Print Version April 8th, 2005
An image from this morning’s papal funeral has been haunting me all day: it’s the small, plain, rather ordinary wooden coffin in the middle of all the splendour and ceremony filling the square. Just a simple box. And around it cardinals and bishops, prime ministers and presidents, and weeping, cheering pilgrims from all over. Just a wooden box.
Gamaliel gives good advice today: wait and see. Here’s the full might of the nation’s priests and scholars, lawmakers and law enforcers—the Sanhedrin—and in their middle just a couple of scruffy Galileans. Are they worth suppressing? Wait and see, he says. Christianity then was a handful of men and women with little going for them but a boldness and a crazy vision. Just a very few, a handful. Will they survive? Wait and see.
Despite the choirs and the cameras aren’t we heading that way ourselves—at least in Europe—dwindling to a handful. Our churches echo to empty words, the culture at large cannot take us seriously, while we argue among ourselves about trivia. Will we survive?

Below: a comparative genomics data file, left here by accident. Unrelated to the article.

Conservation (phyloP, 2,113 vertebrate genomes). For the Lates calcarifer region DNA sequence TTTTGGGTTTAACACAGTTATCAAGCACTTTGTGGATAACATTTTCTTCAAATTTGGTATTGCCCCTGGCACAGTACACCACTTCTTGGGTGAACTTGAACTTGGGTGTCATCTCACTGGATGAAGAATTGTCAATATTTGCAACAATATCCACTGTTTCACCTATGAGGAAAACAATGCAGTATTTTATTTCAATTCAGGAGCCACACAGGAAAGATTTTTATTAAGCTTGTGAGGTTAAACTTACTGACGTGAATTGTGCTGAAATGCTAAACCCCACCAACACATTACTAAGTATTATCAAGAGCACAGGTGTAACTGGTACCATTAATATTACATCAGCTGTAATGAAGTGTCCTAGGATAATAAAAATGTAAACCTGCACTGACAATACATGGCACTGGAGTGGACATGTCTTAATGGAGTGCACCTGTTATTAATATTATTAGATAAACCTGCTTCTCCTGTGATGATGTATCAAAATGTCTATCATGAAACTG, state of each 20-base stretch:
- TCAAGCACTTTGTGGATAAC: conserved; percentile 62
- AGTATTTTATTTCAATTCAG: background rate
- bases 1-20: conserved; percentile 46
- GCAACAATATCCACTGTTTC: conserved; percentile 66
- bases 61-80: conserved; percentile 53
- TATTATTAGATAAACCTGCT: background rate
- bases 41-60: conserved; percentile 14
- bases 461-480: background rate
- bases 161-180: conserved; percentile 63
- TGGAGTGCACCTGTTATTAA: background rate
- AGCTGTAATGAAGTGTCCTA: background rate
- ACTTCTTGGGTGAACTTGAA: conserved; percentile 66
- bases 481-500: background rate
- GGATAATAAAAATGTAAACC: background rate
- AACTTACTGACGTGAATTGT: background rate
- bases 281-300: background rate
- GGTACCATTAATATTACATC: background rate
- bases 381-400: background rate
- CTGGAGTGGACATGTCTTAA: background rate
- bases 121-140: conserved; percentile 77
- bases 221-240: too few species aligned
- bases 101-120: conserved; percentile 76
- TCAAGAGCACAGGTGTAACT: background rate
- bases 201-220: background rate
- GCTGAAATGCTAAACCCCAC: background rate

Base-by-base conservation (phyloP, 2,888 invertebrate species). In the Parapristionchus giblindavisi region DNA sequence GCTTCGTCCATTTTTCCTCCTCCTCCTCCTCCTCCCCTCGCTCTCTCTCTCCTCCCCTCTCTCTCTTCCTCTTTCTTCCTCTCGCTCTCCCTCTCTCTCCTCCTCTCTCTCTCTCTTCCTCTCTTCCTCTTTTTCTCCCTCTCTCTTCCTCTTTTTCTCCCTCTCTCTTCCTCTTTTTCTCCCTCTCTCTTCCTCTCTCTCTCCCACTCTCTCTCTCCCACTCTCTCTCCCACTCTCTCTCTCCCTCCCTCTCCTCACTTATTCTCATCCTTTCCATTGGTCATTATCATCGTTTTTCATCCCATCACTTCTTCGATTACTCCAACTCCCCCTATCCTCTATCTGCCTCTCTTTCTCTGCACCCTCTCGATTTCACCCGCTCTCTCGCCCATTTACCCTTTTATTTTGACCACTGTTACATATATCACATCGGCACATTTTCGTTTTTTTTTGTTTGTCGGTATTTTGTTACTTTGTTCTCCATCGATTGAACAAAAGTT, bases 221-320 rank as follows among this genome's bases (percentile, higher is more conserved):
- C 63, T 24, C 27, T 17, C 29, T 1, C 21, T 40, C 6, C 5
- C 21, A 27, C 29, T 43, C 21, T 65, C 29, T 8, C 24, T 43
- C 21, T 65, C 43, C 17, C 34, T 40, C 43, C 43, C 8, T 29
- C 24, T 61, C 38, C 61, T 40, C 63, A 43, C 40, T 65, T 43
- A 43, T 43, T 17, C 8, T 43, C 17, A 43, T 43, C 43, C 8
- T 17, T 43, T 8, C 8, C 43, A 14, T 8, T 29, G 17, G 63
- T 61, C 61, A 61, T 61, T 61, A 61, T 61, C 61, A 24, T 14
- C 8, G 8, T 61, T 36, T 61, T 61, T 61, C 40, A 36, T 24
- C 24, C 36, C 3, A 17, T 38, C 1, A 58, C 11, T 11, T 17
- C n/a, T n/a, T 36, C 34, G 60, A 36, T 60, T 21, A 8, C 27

The Jesuits in this country have a single novice. In the six months he’s been with us half a dozen of us have died. Not long before we are just a handful. Will we survive? Will we be enough? Wait and see, says Gamaliel. Not much of an encouragement!
Jesus has encouragement aplenty but the price may not appeal to us. A handful, he says, is all he needs. A couple of fish and few lumps of bread. Will it be enough? He doesn’t wait and see. He wastes it. He takes it, blesses it, breaks it and gives it all away to feed a waiting world.
Not so many months on, he does the same, does it with his own body and blood, wastefully, in an attic room, while the Passover rages all around him. That was enough.
We only need a handful, only need to be a handful, if we are willing to throw it all away and waste it. Take it, bless it, break it, and give it away.